Dear Amy: My grandmother recently went into hospice care. She has suffered from dementia for the past five years, and in that time my mother has been her sole caretaker.

That (and money issues) has caused my mom and her brother to cut ties. Only my immediate family knows that my grandmother is dying.

Should I reach out to my uncle and others in the extended family (mainly my grandmother's in-laws) to let them know what's going on?

My mom argues that they weren't there for my grandmother during her decline, so why should they be called at the end?

My partner says to keep my nose out of it because it could lead to more drama. However, I can't imagine reading about your mother, grandmother or sister-in-law's death through an obit. What are your thoughts?

Amy says: These family members have the wherewithal to contact your mother by phone or e-mail, or — if rebuffed or ignored — show up to her house to find out how your grandmother is doing.

This is not about what they "deserve" to know. They seem to have completely backed away.

Your grandmother's feelings and wishes should be taken into account, however, even if her memory is gone and she is unable to express them. What would she want?

I agree with you regarding contacting family members about your grandmother's condition, but your mother should be the one to reach out. If she is hesitant, tell her you would feel better if this contact was made, and offer to take this challenge off her hands.

If your mother outright refuses, respect her wishes and understand that she is resentful, angry and grieving.

Over time, people involved in estrangements construct a protective shell around their feelings. I genuinely believe that this shell is pierced through treating others the way you wish you would be treated. Behaving with generosity, even when others don't deserve it and the outcome is in doubt, will be best for your mother, and that's why I hope she chooses to reach out.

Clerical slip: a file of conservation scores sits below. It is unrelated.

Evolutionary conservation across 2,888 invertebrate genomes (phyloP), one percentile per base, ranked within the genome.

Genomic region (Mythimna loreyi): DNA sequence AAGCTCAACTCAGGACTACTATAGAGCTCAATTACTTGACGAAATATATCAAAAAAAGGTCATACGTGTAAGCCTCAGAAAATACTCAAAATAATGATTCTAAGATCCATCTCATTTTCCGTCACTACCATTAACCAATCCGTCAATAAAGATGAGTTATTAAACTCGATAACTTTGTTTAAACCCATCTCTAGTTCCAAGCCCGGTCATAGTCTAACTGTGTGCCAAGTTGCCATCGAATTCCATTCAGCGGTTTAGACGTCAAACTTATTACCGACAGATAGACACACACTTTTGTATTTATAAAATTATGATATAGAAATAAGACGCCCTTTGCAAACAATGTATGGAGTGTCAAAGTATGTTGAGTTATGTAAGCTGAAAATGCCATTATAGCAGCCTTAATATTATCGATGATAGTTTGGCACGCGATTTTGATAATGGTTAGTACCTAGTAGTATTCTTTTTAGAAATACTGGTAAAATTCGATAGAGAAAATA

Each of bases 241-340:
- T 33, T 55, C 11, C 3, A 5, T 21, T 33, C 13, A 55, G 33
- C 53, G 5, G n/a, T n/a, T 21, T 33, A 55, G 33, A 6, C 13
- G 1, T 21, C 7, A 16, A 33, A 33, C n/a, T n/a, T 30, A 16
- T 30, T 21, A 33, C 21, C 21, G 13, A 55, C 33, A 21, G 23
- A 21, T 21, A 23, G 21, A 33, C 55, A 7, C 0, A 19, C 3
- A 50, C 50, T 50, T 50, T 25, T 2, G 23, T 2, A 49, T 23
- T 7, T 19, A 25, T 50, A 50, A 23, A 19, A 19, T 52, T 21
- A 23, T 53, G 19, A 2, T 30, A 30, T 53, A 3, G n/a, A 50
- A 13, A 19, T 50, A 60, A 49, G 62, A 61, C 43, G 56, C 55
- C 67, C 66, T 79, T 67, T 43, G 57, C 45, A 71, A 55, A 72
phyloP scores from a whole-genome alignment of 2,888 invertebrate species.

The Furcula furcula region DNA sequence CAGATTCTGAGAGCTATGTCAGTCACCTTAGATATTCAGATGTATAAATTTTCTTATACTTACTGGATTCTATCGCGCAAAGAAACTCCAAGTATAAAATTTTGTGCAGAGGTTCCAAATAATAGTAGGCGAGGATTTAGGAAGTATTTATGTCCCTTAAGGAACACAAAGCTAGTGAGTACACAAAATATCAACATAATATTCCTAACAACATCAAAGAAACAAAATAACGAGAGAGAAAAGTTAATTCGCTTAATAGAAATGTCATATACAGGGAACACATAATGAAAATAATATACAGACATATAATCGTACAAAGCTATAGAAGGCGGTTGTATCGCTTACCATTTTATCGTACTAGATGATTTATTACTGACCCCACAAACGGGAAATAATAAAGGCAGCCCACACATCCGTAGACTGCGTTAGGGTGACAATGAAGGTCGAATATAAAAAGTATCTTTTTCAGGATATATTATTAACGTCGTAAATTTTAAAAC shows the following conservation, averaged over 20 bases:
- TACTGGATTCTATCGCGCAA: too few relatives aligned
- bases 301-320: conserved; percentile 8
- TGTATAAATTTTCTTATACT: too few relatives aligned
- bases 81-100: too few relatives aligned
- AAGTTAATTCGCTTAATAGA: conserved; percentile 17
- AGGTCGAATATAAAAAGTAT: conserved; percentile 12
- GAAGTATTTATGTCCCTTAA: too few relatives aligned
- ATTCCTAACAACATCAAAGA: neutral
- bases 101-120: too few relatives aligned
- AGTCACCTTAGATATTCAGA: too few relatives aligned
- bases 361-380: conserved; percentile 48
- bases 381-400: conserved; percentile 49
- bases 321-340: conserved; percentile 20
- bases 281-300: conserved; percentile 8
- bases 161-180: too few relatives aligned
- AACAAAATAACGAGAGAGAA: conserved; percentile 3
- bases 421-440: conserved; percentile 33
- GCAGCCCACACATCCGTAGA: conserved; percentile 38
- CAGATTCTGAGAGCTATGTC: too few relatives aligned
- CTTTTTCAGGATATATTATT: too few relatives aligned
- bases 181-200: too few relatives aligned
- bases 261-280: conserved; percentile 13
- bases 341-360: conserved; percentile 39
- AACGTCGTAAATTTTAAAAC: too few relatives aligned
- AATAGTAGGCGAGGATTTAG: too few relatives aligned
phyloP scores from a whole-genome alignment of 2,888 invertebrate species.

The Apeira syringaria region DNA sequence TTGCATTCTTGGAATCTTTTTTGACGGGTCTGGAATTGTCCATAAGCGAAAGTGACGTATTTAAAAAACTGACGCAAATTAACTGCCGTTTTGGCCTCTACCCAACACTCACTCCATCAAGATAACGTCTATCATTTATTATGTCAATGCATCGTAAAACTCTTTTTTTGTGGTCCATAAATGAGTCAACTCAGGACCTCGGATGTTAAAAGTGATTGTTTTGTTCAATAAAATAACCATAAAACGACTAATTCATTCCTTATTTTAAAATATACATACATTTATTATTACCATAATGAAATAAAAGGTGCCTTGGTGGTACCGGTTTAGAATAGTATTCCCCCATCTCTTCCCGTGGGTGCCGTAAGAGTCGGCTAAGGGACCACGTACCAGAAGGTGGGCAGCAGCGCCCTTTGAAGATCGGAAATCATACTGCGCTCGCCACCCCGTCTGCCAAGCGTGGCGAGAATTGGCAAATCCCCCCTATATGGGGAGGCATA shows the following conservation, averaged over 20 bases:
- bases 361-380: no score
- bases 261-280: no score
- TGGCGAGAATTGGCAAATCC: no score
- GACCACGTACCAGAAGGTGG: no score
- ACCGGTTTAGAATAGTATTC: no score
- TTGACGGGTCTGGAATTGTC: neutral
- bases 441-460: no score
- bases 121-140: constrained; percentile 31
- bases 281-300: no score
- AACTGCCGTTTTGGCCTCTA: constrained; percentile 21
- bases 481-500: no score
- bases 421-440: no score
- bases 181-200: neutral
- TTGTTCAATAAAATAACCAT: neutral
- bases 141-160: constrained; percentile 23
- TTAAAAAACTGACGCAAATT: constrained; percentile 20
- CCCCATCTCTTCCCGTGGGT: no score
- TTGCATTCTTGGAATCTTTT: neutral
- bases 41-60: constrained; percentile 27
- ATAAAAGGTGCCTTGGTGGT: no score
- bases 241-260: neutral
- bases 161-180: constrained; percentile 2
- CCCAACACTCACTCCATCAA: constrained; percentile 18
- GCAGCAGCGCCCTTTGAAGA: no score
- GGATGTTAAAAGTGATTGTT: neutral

Treat all kids equal

Dear Amy: As the mother of three young adults, I was horrified that a reader was willing to essentially tell one of her children that she doesn't see any need to try to treat them equally. She happily gave one daughter $25,000 for a wedding, but was amazed that her son would inquire as to if they would be receiving anything toward his wedding. How awful.

When our oldest married, my husband and I decided how much we could afford to give each child for their potential weddings, and told all three that they would receive that amount when they decided to marry, to be used as they saw fit (big wedding, small wedding, elopement, whatever). We did this for our son as well as our daughters.

I just can't see why anyone would monetarily punish a child for being the "wrong" gender.

There will always be times you need to spend more/do more/support more to one child over another, but in the big picture, it should all be divided as equally as you can manage.

Amy says: I agree completely. If parents can afford to (most of us cannot), they should earmark an amount (call it an "adulthood gift") to give to children, perhaps when they reach a landmark birthday. Those funds can be put toward financing a wedding, for the down payment on a house, to pay down college debt, put toward retirement, or for whatever larger purpose the child chooses.

Send questions to Amy Dickinson at askamy@amydickinson.com.